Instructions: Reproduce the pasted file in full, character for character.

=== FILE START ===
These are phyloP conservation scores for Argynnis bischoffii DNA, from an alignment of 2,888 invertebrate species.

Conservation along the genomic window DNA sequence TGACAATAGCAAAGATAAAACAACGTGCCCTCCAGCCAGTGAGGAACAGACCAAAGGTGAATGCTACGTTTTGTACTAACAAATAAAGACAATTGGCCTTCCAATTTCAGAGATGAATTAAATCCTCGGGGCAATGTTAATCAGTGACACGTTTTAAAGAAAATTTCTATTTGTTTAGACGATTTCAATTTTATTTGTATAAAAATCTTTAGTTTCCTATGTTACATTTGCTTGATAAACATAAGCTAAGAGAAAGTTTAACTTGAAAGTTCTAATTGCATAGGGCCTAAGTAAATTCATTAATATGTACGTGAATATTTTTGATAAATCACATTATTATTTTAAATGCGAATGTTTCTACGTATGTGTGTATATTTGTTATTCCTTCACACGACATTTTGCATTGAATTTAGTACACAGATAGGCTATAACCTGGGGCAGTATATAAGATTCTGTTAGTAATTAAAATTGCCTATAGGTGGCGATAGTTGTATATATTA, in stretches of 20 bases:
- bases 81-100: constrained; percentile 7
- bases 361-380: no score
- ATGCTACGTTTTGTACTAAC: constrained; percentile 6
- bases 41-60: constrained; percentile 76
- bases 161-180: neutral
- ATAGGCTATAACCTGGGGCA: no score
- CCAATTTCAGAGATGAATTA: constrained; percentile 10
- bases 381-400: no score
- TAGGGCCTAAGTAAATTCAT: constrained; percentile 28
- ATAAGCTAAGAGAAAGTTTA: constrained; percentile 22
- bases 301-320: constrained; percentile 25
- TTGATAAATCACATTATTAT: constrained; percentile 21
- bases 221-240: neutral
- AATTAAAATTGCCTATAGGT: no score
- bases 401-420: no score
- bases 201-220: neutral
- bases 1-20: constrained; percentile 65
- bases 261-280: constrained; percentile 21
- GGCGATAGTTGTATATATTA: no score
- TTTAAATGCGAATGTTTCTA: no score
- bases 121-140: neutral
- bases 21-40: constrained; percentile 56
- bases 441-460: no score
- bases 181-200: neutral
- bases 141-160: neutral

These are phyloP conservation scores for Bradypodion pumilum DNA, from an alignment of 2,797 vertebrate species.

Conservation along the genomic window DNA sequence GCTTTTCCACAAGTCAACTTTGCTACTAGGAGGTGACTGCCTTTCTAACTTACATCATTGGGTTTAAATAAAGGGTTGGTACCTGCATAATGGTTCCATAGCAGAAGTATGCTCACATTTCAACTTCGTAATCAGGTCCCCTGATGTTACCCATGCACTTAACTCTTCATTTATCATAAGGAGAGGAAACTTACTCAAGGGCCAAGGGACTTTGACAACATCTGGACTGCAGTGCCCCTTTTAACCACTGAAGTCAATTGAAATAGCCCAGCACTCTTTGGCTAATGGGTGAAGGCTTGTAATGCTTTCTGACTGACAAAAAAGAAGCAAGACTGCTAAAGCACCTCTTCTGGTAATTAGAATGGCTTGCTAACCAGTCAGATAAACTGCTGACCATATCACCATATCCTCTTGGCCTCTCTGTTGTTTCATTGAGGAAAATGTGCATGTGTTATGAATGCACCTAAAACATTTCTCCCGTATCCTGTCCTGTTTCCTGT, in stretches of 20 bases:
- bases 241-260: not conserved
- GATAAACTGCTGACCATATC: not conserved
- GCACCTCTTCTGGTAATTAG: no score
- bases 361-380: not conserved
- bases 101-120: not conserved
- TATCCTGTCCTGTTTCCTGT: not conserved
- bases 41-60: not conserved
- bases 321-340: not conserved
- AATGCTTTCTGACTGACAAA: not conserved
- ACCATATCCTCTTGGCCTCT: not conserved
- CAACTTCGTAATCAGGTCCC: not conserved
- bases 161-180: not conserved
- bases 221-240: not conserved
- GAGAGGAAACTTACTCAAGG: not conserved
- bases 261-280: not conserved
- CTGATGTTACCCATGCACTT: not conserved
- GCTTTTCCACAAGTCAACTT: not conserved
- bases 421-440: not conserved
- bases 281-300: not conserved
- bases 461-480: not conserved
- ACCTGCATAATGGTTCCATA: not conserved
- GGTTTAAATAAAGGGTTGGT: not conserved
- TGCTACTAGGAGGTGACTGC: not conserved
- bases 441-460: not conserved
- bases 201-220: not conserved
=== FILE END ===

These are phyloP conservation scores for Argynnis bischoffii DNA, from an alignment of 2,888 invertebrate species.

Conservation along the genomic window DNA sequence TGACAATAGCAAAGATAAAACAACGTGCCCTCCAGCCAGTGAGGAACAGACCAAAGGTGAATGCTACGTTTTGTACTAACAAATAAAGACAATTGGCCTTCCAATTTCAGAGATGAATTAAATCCTCGGGGCAATGTTAATCAGTGACACGTTTTAAAGAAAATTTCTATTTGTTTAGACGATTTCAATTTTATTTGTATAAAAATCTTTAGTTTCCTATGTTACATTTGCTTGATAAACATAAGCTAAGAGAAAGTTTAACTTGAAAGTTCTAATTGCATAGGGCCTAAGTAAATTCATTAATATGTACGTGAATATTTTTGATAAATCACATTATTATTTTAAATGCGAATGTTTCTACGTATGTGTGTATATTTGTTATTCCTTCACACGACATTTTGCATTGAATTTAGTACACAGATAGGCTATAACCTGGGGCAGTATATAAGATTCTGTTAGTAATTAAAATTGCCTATAGGTGGCGATAGTTGTATATATTA, in stretches of 20 bases:
- bases 81-100: constrained; percentile 7
- bases 361-380: no score
- ATGCTACGTTTTGTACTAAC: constrained; percentile 6
- bases 41-60: constrained; percentile 76
- bases 161-180: neutral
- ATAGGCTATAACCTGGGGCA: no score
- CCAATTTCAGAGATGAATTA: constrained; percentile 10
- bases 381-400: no score
- TAGGGCCTAAGTAAATTCAT: constrained; percentile 28
- ATAAGCTAAGAGAAAGTTTA: constrained; percentile 22
- bases 301-320: constrained; percentile 25
- TTGATAAATCACATTATTAT: constrained; percentile 21
- bases 221-240: neutral
- AATTAAAATTGCCTATAGGT: no score
- bases 401-420: no score
- bases 201-220: neutral
- bases 1-20: constrained; percentile 65
- bases 261-280: constrained; percentile 21
- GGCGATAGTTGTATATATTA: no score
- TTTAAATGCGAATGTTTCTA: no score
- bases 121-140: neutral
- bases 21-40: constrained; percentile 56
- bases 441-460: no score
- bases 181-200: neutral
- bases 141-160: neutral

These are phyloP conservation scores for Bradypodion pumilum DNA, from an alignment of 2,797 vertebrate species.

Conservation along the genomic window DNA sequence GCTTTTCCACAAGTCAACTTTGCTACTAGGAGGTGACTGCCTTTCTAACTTACATCATTGGGTTTAAATAAAGGGTTGGTACCTGCATAATGGTTCCATAGCAGAAGTATGCTCACATTTCAACTTCGTAATCAGGTCCCCTGATGTTACCCATGCACTTAACTCTTCATTTATCATAAGGAGAGGAAACTTACTCAAGGGCCAAGGGACTTTGACAACATCTGGACTGCAGTGCCCCTTTTAACCACTGAAGTCAATTGAAATAGCCCAGCACTCTTTGGCTAATGGGTGAAGGCTTGTAATGCTTTCTGACTGACAAAAAAGAAGCAAGACTGCTAAAGCACCTCTTCTGGTAATTAGAATGGCTTGCTAACCAGTCAGATAAACTGCTGACCATATCACCATATCCTCTTGGCCTCTCTGTTGTTTCATTGAGGAAAATGTGCATGTGTTATGAATGCACCTAAAACATTTCTCCCGTATCCTGTCCTGTTTCCTGT, in stretches of 20 bases:
- bases 241-260: not conserved
- GATAAACTGCTGACCATATC: not conserved
- GCACCTCTTCTGGTAATTAG: no score
- bases 361-380: not conserved
- bases 101-120: not conserved
- TATCCTGTCCTGTTTCCTGT: not conserved
- bases 41-60: not conserved
- bases 321-340: not conserved
- AATGCTTTCTGACTGACAAA: not conserved
- ACCATATCCTCTTGGCCTCT: not conserved
- CAACTTCGTAATCAGGTCCC: not conserved
- bases 161-180: not conserved
- bases 221-240: not conserved
- GAGAGGAAACTTACTCAAGG: not conserved
- bases 261-280: not conserved
- CTGATGTTACCCATGCACTT: not conserved
- GCTTTTCCACAAGTCAACTT: not conserved
- bases 421-440: not conserved
- bases 281-300: not conserved
- bases 461-480: not conserved
- ACCTGCATAATGGTTCCATA: not conserved
- GGTTTAAATAAAGGGTTGGT: not conserved
- TGCTACTAGGAGGTGACTGC: not conserved
- bases 441-460: not conserved
- bases 201-220: not conserved